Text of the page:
Treatment For Alcoholism

Treatment For Alcoholism

Verified by World Mental Healthcare Association

Alcohol dependency or alcoholism is a progressive mental health condition marked by the excessive consumption of alcohol that disrupts an individual’s physical, social, and psychological well-being. Acknowledging and working with the existence of an alcohol-related problem is the initial step toward treatment for alcoholism.

Treatment And Recovery From Alcoholism

The best treatment for alcoholism typically employs a customized combination of approaches 1 to suit the individual’s particular requirements and situation. The first step in the treatment process is detoxification or the elimination of alcohol from the body.

Afterward, patients may receive a variety of behavioral therapies and medications. They are also encouraged to cultivate other healthy coping strategies during the phases of recovery.

Methods Of Treatment For Alcoholism

Evidence-based treatment for alcoholism commonly includes 2:

I. Psychotherapies

Counseling and therapy comprise the most effective treatment for alcoholism, providing support and guidance for individuals in recovery. The primary goal of therapy is to help individuals develop coping skills and prevent relapse. There are several psychological counseling methods that can be used to achieve this, including:

1. Cognitive-behavioral therapy (CBT)

This therapy focuses on identifying negative thoughts and behaviors related to alcohol use and replacing them with healthier coping mechanisms.

Read More About CBT Here

2. Dialectical-behavioral therapy (DBT)

This therapy helps individuals regulate their emotions, improve interpersonal relationships, and develop mindfulness skills to prevent relapse.

3. Motivational enhancement therapy (MET)

This short-term therapy helps individuals identify and strengthen their motivation and self-compassion to change their drinking behavior

4. Contingency management

This approach involves rewarding individuals for positive behaviors related to sobriety, such as refraining from alcohol consumption, attending support group meetings, or passing drug tests 3.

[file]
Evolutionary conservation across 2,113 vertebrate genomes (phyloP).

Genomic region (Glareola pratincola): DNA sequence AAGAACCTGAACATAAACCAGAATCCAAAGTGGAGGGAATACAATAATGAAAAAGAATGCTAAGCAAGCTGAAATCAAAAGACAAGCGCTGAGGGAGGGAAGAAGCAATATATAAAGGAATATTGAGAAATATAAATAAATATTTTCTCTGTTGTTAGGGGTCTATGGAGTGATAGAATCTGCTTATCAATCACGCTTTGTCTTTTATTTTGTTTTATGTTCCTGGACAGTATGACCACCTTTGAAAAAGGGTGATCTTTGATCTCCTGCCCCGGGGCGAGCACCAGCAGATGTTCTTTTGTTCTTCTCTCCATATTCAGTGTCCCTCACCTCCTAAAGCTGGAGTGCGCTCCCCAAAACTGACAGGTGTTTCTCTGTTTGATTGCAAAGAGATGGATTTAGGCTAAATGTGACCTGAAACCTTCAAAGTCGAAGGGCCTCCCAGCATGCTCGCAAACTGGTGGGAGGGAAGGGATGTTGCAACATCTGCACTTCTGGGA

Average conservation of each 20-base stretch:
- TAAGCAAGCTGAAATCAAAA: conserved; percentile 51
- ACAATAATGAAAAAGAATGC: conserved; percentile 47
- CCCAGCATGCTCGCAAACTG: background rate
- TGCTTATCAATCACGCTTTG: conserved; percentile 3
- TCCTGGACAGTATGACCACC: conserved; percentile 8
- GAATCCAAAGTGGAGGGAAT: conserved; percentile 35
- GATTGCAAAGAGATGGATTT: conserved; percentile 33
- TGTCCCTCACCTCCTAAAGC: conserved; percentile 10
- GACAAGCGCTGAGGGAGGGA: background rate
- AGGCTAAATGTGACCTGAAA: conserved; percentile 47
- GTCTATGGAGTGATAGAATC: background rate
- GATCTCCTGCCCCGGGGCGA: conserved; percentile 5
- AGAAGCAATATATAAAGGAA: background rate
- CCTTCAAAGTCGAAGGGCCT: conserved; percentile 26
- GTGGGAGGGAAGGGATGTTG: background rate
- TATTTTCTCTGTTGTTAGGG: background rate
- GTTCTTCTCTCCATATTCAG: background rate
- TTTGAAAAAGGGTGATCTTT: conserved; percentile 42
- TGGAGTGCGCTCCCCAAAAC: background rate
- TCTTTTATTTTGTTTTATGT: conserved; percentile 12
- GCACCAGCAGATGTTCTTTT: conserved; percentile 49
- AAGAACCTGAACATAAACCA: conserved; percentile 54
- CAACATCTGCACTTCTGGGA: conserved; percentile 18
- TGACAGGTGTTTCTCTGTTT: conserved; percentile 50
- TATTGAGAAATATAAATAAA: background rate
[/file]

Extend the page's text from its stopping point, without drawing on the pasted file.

5. Family therapy

Family therapy involves holding therapeutic sessions with the affected individuals’ near and dear ones. This therapy aims to improve communication, resolve interpersonal conflicts, as well as strengthen bonding to create a strong support system (for the patient) in the long run.

6. Group Therapy

This form of psychotherapy involves a therapist leading a group of individuals in recovery from alcoholism. In this setting, group members can share their experiences, offer support, and learn from one another. It can also provide a safe and supportive environment for individuals to practice new coping skills and behaviors.

Read More About Group Therapy Here

7. 12-Step Programs

This type of group program is based on the belief that addiction is a disorder that affects both the mind and the body, and that recovery requires spiritual healing and growth. It involves admitting powerlessness over alcohol, surrendering to a higher power, as well as taking personal responsibility and making amends for past actions.

8. Other therapies

Performing arts-based therapies such as music, art, and drama therapies have proven to be effective in the treatment of addiction when used in conjunction with traditional behavioral therapies.

These therapies provide a safe and supportive environment for individuals to freely express their thoughts and feelings associated with alcoholism or other stressors.

By using creative outlets, individuals can explore their emotions and experiences in a non-confrontational manner and can gain a better understanding of their addiction and its underlying causes.

II. Pharmacotherapy

Medication treatment for alcoholism is often administered in conjunction with therapies (like CBT or group therapy), as part of a comprehensive treatment plan and under the guidance of a healthcare professional. Common drugs 4 used to manage alcohol cravings and withdrawal symptoms include:

  1. Naltrexone, which blocks the euphoric effects of alcohol and reduces cravings
  2. Acamprosate, which helps to reduce cravings and restore the brain’s balance of chemicals that are disrupted by alcoholism.
  3. Disulfiram, which produces unpleasant side effects (such as nausea and vomiting) when alcohol is consumed, thereby serving as a deterrent to drinking.
  4. Gabapentin, an anticonvulsant medication that can help to reduce alcohol cravings and improve sleep.
  5. Antidepressants, which can be used to treat underlying mental health conditions 5 (like depression or anxiety) that may contribute to alcohol use disorder.

III. Rehabilitation